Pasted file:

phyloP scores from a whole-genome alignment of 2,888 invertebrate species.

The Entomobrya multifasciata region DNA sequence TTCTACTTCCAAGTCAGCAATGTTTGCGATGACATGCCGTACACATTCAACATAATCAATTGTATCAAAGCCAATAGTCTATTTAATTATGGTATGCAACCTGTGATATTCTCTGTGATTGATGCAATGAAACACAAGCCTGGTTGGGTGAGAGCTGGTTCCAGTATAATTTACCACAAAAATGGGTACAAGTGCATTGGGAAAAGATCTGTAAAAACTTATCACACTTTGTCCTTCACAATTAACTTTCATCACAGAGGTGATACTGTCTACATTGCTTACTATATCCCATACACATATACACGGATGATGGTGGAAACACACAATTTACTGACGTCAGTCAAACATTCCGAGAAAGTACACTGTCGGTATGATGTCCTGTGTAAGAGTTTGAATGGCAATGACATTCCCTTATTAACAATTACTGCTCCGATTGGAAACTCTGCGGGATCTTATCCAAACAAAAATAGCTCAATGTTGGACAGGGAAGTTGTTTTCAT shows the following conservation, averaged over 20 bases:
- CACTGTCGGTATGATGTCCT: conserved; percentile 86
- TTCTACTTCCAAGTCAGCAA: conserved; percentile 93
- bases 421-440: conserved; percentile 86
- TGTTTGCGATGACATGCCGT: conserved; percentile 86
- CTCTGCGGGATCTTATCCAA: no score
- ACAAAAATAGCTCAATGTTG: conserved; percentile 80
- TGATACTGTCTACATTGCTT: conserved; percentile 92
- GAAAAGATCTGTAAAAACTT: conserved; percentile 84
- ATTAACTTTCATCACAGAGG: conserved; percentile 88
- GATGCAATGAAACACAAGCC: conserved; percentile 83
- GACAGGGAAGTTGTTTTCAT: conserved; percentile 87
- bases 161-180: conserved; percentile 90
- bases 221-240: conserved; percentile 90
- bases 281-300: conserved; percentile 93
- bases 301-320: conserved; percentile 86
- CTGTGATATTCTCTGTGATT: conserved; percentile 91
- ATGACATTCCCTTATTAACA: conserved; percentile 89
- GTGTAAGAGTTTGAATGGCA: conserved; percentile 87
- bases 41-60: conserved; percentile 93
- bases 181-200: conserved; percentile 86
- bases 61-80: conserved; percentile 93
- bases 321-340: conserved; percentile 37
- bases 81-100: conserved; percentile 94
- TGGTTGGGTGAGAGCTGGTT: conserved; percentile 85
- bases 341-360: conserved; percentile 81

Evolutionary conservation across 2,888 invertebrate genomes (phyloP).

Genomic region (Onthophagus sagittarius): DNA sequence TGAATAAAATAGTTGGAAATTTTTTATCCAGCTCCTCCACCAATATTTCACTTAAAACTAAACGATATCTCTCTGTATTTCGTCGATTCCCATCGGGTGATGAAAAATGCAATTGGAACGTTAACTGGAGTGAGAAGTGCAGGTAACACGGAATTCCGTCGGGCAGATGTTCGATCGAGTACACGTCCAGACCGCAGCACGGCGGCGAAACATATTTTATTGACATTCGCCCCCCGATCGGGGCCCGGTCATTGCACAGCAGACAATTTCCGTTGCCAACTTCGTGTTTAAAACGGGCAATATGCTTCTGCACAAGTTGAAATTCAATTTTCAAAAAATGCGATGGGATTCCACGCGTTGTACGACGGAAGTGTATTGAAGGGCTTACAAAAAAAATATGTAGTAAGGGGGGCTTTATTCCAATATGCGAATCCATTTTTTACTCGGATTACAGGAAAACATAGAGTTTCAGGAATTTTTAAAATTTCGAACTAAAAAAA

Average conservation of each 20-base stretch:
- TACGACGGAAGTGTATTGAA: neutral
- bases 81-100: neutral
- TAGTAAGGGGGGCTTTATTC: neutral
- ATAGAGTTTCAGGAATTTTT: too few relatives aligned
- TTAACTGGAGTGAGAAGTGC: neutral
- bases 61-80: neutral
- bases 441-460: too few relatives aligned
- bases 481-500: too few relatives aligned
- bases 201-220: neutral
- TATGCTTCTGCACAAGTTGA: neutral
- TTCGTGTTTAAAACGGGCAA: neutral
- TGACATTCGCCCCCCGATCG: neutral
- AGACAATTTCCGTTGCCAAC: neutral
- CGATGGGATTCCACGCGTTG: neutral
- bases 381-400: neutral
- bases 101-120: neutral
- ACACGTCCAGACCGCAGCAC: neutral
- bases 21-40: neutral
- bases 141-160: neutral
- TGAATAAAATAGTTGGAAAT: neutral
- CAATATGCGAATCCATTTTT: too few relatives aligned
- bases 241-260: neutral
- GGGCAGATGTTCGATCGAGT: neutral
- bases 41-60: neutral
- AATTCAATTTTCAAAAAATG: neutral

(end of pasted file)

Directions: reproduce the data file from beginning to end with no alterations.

phyloP scores from a whole-genome alignment of 2,888 invertebrate species.

The Entomobrya multifasciata region DNA sequence TTCTACTTCCAAGTCAGCAATGTTTGCGATGACATGCCGTACACATTCAACATAATCAATTGTATCAAAGCCAATAGTCTATTTAATTATGGTATGCAACCTGTGATATTCTCTGTGATTGATGCAATGAAACACAAGCCTGGTTGGGTGAGAGCTGGTTCCAGTATAATTTACCACAAAAATGGGTACAAGTGCATTGGGAAAAGATCTGTAAAAACTTATCACACTTTGTCCTTCACAATTAACTTTCATCACAGAGGTGATACTGTCTACATTGCTTACTATATCCCATACACATATACACGGATGATGGTGGAAACACACAATTTACTGACGTCAGTCAAACATTCCGAGAAAGTACACTGTCGGTATGATGTCCTGTGTAAGAGTTTGAATGGCAATGACATTCCCTTATTAACAATTACTGCTCCGATTGGAAACTCTGCGGGATCTTATCCAAACAAAAATAGCTCAATGTTGGACAGGGAAGTTGTTTTCAT shows the following conservation, averaged over 20 bases:
- CACTGTCGGTATGATGTCCT: conserved; percentile 86
- TTCTACTTCCAAGTCAGCAA: conserved; percentile 93
- bases 421-440: conserved; percentile 86
- TGTTTGCGATGACATGCCGT: conserved; percentile 86
- CTCTGCGGGATCTTATCCAA: no score
- ACAAAAATAGCTCAATGTTG: conserved; percentile 80
- TGATACTGTCTACATTGCTT: conserved; percentile 92
- GAAAAGATCTGTAAAAACTT: conserved; percentile 84
- ATTAACTTTCATCACAGAGG: conserved; percentile 88
- GATGCAATGAAACACAAGCC: conserved; percentile 83
- GACAGGGAAGTTGTTTTCAT: conserved; percentile 87
- bases 161-180: conserved; percentile 90
- bases 221-240: conserved; percentile 90
- bases 281-300: conserved; percentile 93
- bases 301-320: conserved; percentile 86
- CTGTGATATTCTCTGTGATT: conserved; percentile 91
- ATGACATTCCCTTATTAACA: conserved; percentile 89
- GTGTAAGAGTTTGAATGGCA: conserved; percentile 87
- bases 41-60: conserved; percentile 93
- bases 181-200: conserved; percentile 86
- bases 61-80: conserved; percentile 93
- bases 321-340: conserved; percentile 37
- bases 81-100: conserved; percentile 94
- TGGTTGGGTGAGAGCTGGTT: conserved; percentile 85
- bases 341-360: conserved; percentile 81

Evolutionary conservation across 2,888 invertebrate genomes (phyloP).

Genomic region (Onthophagus sagittarius): DNA sequence TGAATAAAATAGTTGGAAATTTTTTATCCAGCTCCTCCACCAATATTTCACTTAAAACTAAACGATATCTCTCTGTATTTCGTCGATTCCCATCGGGTGATGAAAAATGCAATTGGAACGTTAACTGGAGTGAGAAGTGCAGGTAACACGGAATTCCGTCGGGCAGATGTTCGATCGAGTACACGTCCAGACCGCAGCACGGCGGCGAAACATATTTTATTGACATTCGCCCCCCGATCGGGGCCCGGTCATTGCACAGCAGACAATTTCCGTTGCCAACTTCGTGTTTAAAACGGGCAATATGCTTCTGCACAAGTTGAAATTCAATTTTCAAAAAATGCGATGGGATTCCACGCGTTGTACGACGGAAGTGTATTGAAGGGCTTACAAAAAAAATATGTAGTAAGGGGGGCTTTATTCCAATATGCGAATCCATTTTTTACTCGGATTACAGGAAAACATAGAGTTTCAGGAATTTTTAAAATTTCGAACTAAAAAAA

Average conservation of each 20-base stretch:
- TACGACGGAAGTGTATTGAA: neutral
- bases 81-100: neutral
- TAGTAAGGGGGGCTTTATTC: neutral
- ATAGAGTTTCAGGAATTTTT: too few relatives aligned
- TTAACTGGAGTGAGAAGTGC: neutral
- bases 61-80: neutral
- bases 441-460: too few relatives aligned
- bases 481-500: too few relatives aligned
- bases 201-220: neutral
- TATGCTTCTGCACAAGTTGA: neutral
- TTCGTGTTTAAAACGGGCAA: neutral
- TGACATTCGCCCCCCGATCG: neutral
- AGACAATTTCCGTTGCCAAC: neutral
- CGATGGGATTCCACGCGTTG: neutral
- bases 381-400: neutral
- bases 101-120: neutral
- ACACGTCCAGACCGCAGCAC: neutral
- bases 21-40: neutral
- bases 141-160: neutral
- TGAATAAAATAGTTGGAAAT: neutral
- CAATATGCGAATCCATTTTT: too few relatives aligned
- bases 241-260: neutral
- GGGCAGATGTTCGATCGAGT: neutral
- bases 41-60: neutral
- AATTCAATTTTCAAAAAATG: neutral